About the Gibbons

Gibbons form the taxonomical family of Hylobatidae, which includes four genera: Hoolock, Hylobates, Symphalangus, and Nomascus. Gibbons are much smaller than their other ape relatives – depending on the species, adult weight ranges between 5-10 kg. They are found throughout the Indo-Malayan region, mainly in tropical, evergreen rainforests. To travel through the rainforest canopy, gibbons use a form of locomotion called brachiation, relying on their forelimbs for propulsion to swing from branch to branch.

Males and females exhibit distinct color differentiation in many species, (e.g. Nomascus and Hoolock genera) although some show significant color variation unrelated to sex (e.g. the Hylobates genus). Aside from coloration, gibbon species can be distinguished by their vocalizations; mated couples in many species sing duets to display the strength of their pair bond and mark their territories. A family group of gibbons generally consists of a monogamous adult pair and their offspring. A normal diet consists almost exclusively of fruit, but gibbons will also eat foliage and insects when fruit is scarce. Because fruit is such a prominent part of the daily diet, gibbons are important dispersers of undigested fruit seeds.

The number of gibbons of almost all species has been on decline due to habitat degradation, fragmentation and hunting. According to The IUCN Red List, four species are Critically Endangered, 13 species are Endangered, one species is Vulnerable, and the newly described Northern Yellow-cheeked Crested Gibbon and Skywalker Hoolock Gibbon are yet to be assessed.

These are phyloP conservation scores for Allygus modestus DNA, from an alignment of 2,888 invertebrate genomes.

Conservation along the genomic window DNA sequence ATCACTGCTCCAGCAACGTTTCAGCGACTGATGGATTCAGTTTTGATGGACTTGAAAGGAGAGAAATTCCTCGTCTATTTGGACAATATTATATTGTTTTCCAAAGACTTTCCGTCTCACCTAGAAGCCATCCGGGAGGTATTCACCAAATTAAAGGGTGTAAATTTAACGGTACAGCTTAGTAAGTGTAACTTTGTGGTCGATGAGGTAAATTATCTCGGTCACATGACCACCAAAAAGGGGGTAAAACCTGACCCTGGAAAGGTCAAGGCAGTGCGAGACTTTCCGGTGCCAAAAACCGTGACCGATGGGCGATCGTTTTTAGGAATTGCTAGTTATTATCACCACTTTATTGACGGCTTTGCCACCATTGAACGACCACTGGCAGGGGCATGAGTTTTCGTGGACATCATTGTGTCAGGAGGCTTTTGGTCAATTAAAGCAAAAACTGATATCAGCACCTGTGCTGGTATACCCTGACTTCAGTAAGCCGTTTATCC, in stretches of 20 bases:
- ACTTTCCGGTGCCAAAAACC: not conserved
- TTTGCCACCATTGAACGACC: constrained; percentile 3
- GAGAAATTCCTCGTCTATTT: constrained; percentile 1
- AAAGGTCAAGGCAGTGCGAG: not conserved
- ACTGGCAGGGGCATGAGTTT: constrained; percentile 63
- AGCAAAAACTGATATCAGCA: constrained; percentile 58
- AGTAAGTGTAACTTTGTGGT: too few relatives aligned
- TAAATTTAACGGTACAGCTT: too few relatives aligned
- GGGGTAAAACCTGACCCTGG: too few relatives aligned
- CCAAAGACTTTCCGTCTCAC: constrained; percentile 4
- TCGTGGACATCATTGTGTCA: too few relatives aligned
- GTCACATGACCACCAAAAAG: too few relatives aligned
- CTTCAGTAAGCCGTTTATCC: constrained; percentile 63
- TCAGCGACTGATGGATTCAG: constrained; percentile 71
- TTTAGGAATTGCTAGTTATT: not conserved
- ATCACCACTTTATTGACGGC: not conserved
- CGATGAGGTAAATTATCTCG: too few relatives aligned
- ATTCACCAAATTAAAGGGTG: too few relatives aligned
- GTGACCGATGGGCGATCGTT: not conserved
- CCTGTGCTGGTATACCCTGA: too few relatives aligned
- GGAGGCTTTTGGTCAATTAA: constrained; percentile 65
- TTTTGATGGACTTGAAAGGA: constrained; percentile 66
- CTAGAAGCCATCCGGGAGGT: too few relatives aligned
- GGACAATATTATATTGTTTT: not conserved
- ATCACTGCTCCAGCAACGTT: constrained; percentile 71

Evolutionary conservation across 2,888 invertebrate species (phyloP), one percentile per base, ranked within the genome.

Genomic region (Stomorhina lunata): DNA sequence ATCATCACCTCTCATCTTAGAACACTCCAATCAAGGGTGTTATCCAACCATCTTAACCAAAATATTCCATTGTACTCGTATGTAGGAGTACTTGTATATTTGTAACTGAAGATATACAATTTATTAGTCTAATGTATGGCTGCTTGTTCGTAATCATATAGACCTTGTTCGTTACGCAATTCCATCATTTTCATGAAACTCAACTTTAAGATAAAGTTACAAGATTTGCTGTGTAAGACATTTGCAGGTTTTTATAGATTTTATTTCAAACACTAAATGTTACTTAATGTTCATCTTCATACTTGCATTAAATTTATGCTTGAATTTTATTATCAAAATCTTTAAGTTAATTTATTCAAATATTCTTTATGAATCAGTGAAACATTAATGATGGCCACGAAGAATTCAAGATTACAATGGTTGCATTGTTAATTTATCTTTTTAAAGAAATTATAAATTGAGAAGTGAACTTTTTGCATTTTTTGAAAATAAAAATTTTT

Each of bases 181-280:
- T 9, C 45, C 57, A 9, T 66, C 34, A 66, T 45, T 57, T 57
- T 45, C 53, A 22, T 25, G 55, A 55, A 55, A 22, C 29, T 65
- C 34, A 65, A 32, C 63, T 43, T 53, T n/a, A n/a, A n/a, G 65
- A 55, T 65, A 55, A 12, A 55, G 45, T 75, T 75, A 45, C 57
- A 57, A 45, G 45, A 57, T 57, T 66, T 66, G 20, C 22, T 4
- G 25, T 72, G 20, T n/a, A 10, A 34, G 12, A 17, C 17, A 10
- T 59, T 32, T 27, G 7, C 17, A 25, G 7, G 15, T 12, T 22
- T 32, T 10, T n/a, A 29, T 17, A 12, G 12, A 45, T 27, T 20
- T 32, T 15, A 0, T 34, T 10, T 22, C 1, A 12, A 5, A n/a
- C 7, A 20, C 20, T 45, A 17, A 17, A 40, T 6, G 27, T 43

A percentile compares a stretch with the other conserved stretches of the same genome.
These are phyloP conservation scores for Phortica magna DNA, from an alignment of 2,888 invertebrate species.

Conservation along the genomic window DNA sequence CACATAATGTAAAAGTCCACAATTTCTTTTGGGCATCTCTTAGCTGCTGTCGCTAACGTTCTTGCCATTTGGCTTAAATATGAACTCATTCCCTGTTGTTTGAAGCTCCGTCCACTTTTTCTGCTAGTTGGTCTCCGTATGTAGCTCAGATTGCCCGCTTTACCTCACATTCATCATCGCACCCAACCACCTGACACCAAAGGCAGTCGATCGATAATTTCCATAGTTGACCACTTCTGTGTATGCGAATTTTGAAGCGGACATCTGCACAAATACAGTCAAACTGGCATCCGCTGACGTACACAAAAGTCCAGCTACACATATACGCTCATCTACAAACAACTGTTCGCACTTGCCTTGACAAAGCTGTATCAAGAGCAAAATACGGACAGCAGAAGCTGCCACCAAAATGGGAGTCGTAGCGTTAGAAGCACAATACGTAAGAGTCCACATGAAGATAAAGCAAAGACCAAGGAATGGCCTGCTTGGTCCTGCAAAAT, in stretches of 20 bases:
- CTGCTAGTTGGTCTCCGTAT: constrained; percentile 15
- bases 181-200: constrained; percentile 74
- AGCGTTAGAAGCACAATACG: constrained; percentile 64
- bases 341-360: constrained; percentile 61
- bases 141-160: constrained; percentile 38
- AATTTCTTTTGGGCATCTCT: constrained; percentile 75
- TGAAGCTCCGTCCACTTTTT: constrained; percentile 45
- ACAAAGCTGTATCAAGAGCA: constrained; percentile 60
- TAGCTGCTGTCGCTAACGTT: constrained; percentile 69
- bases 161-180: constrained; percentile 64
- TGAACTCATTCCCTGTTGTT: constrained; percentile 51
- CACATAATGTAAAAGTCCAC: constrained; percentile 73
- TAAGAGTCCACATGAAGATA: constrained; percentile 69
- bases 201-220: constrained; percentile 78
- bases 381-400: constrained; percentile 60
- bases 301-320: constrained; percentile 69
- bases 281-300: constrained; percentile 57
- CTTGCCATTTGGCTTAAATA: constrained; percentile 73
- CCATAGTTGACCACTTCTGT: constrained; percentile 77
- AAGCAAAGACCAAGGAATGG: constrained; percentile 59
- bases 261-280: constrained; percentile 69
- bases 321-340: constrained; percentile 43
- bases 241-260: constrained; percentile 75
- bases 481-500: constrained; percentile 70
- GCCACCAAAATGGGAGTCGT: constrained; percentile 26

Download Gibbon factsheet

Download information about the IUCN Red List of Threatened Species


Highlighted Projects

Javan Project

The Javan Gibbon Centre

The Javan Gibbon Centre (JGC) was established in 2002 as a rescue and rehabilitation facility for ex-pet Javan gibbons (Hylobates moloch). Situated on the border of Gunung Gede Pangrango National Park, the JGC delivers an outstanding level of husbandry, with large pair enclosure scattered in the forest, providing the ideal environment for physical, behavioural and social rehabilitation.

Funded primarily by the Silvery Gibbon Project and in collaboration with the Ministry of Forestry, Perhutani, Conservation International and other partners, the JGC conducted the first reintroduction of Javan gibbons back into the wild in 2009. Since that time, four more groups have been reintroduced into the Mt Malabar release site, near Bandung in West Java. A Gibbon Protection Unit was also deployed in 2014 to provide protection to the gibbons and other wildlife in this region.

The JGC also operates a Mobile Conservation Education Unit, delivering conservation messages to schools and local communities throughout Java.